Resident says she doubts committee will take action
The Parkville resident who last week filed a complaint with the city’s ethics commission, says she doubts members will recommend, as she requested, that Mayor Nan Johnston be removed from office.
But Elaine Kellerman said she believed it was time to ask for Johnston’s removal, especially given recent news of an investigation into alleged illegal activity among city officials and a second ruling that the mayor committed campaign finance violations.
However, if the Parkville Ethics Commission members would recommend the mayor’s removal, Kellerman said it’s possible the board of aldermen could vote to remove her from office.
“If it gets that far (if the commission recommends her removal), they might,” she said in a text message, adding that she’s “not sure if that would give them (the board) the incentive to act or not.”
Kellerman said a lack of activity made her complaint necessary.
“It became clear that the board of aldermen was going to take no action on this ruling, despite this marking the second time in less than two years that the MEC (Missouri Ethics Commission) has found her guilty of ethics violations,” Kellerman said in an emailed statement.
“Add to this her DUI (driving under the influence) of a year ago and other serious matters of conduct outlined in the complaint,” Kellerman wrote. “It was time someone acted to officially hold her accountable and formally demand that she step down as mayor of Parkville,” she stated.
Kellerman added that she’s had no communication with ethics commissioners since filing the complaint this past Tuesday.
The city charter states that the city attorney, treasurer or other “appropriate public official” may assist (ethics commissioners) in an investigation and that penalties may be imposed by municipal court or Platte County Circuit Court.
Kellerman said her doubts about commissioners recommending removal also stem from the fact that Johnston appointed members of the ethics commission and that one member contributed to Johnston’s mayoral campaign while another was paid for campaigning on her behalf.
“Since all were appointed by the mayor, I do not believe they can rule objectively,” she said.
Kellerman said she could not find commissioners named on the city’s website but learned the names after asking the city clerk. Ethics committee members are lead commissioner Bryan Dehner, Deborah Butcher, Gil Scott, Jerry Felker and Peggy Parolin, Kellerman said.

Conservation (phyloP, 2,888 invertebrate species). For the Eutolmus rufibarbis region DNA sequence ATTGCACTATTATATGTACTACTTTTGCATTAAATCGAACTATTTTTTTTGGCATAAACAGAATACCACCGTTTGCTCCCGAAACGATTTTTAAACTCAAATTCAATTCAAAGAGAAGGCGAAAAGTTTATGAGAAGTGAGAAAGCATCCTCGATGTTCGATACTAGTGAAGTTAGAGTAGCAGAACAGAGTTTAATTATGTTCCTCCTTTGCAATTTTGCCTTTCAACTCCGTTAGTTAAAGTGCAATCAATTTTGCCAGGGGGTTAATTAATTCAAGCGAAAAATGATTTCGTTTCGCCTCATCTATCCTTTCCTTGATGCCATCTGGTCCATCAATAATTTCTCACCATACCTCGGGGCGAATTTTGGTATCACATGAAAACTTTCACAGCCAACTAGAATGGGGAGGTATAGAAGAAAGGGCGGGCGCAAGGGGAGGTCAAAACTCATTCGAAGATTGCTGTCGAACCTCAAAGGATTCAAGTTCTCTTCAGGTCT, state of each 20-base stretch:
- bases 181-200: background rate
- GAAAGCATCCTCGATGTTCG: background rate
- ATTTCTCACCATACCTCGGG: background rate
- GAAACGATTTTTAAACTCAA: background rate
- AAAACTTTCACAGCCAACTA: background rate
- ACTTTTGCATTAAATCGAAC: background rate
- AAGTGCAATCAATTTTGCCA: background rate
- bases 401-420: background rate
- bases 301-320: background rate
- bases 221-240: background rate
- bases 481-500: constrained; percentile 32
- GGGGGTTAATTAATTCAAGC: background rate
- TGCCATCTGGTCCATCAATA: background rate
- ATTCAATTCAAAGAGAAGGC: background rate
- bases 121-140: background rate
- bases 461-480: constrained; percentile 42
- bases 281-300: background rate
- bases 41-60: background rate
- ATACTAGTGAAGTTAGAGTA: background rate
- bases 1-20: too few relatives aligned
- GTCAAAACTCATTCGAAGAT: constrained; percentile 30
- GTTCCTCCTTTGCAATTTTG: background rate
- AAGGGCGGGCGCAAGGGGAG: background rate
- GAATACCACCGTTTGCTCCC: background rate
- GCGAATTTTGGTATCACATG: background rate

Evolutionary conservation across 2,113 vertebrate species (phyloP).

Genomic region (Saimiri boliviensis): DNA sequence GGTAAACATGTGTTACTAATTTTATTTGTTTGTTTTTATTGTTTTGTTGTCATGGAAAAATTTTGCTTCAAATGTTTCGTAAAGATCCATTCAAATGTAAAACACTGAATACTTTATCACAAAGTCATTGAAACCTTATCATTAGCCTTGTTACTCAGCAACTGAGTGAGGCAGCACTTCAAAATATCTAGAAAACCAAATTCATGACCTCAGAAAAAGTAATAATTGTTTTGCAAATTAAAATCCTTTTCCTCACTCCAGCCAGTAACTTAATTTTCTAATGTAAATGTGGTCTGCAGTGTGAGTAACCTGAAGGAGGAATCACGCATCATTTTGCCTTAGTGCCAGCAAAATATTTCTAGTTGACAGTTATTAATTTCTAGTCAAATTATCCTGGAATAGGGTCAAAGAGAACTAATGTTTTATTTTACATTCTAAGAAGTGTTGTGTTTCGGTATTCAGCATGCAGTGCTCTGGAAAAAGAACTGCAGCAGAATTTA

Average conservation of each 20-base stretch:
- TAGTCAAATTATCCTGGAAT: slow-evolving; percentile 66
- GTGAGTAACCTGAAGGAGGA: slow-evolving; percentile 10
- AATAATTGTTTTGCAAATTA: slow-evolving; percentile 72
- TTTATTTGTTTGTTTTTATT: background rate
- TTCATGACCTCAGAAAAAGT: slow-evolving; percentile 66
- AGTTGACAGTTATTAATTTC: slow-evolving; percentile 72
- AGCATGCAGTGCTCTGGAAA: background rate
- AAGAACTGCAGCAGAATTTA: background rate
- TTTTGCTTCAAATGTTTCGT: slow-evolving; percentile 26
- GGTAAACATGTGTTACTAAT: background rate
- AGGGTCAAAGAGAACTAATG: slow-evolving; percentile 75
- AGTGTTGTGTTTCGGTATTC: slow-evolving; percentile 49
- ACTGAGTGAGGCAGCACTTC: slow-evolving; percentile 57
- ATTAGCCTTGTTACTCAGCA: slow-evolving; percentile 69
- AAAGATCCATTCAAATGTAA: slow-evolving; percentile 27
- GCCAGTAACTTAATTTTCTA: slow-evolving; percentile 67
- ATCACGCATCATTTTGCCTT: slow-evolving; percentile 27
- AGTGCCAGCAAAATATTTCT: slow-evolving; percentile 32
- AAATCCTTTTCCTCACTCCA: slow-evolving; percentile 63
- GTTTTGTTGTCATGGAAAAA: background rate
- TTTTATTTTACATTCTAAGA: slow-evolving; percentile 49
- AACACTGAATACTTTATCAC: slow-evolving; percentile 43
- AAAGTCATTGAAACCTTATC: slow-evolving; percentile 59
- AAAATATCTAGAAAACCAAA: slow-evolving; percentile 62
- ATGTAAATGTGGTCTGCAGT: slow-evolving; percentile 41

The commission acts as an advisory board and is charged with investigating complaints before making a recommendation to the board of aldermen, who then will decide whether to act.
Butcher donated $400 to the mayor’s last campaign for re-election while Parolin received more than $2,500 for services as a campaign worker, Kellerman said, which Johnston reported on state campaign finance documents.
Kellerman’s complaint also states that “some members must recuse themselves from considering the complaint” based on conflicts of interest.
The eight-page formal complaint, delivered to the city clerk Melissa McChesney last week, listed numerous “code of conduct violations” as outlined in the city’s charter. The complaint includes alleged criminal activity involving the destruction of public records during a civil lawsuit in which the judge issued a $195,000 settlement to area resident Jason Maki for unfulfilled records requests.
Kellerman’s complaint also detailed how Johnston failed to uphold herself in a manner above reproach” by repeatedly flaunting The Missouri Constitution “by accepting and concealing illegal corporate (campaign) contributions for which she was fined by the Missouri Ethics Commission,” a state agency charged with policing such matters.
In addition, the complaint lists four cases in which Johnston used her public office to coerce private market participants and censor the media. These include conspiring to persuade a business owner to “yank the lease” from a tenant in favor of a tenant with whom Johnston has a personal relationship. The letter also details Johnston’s attempts to influence the board of aldermen and planning and zoning commission by creating a façade of support and other attempts to influence Parkville business owners to restrict access to a local media publication and to adversely affect its income.
Parkville resident and business owner Tom Hutsler said he agrees that the local ethics commission will likely not recommend the mayor’s removal because of a culture of “taking care of themselves” and protecting those with similar political views.
But Hutsler said he agrees that Johnston’s actions warrant such a recommendation.
“We need leadership that will retain public records, not destroy them,” Hutsler said of the criminal investigation into destruction of public documents, potential evidence that had been subpoenaed in the civil suit that was going through the courts at the time of the alleged destruction.
Since the board, city administrator and mayor face potential individual criminal charges, Hutsler said taxpayers are paying for their legal defense.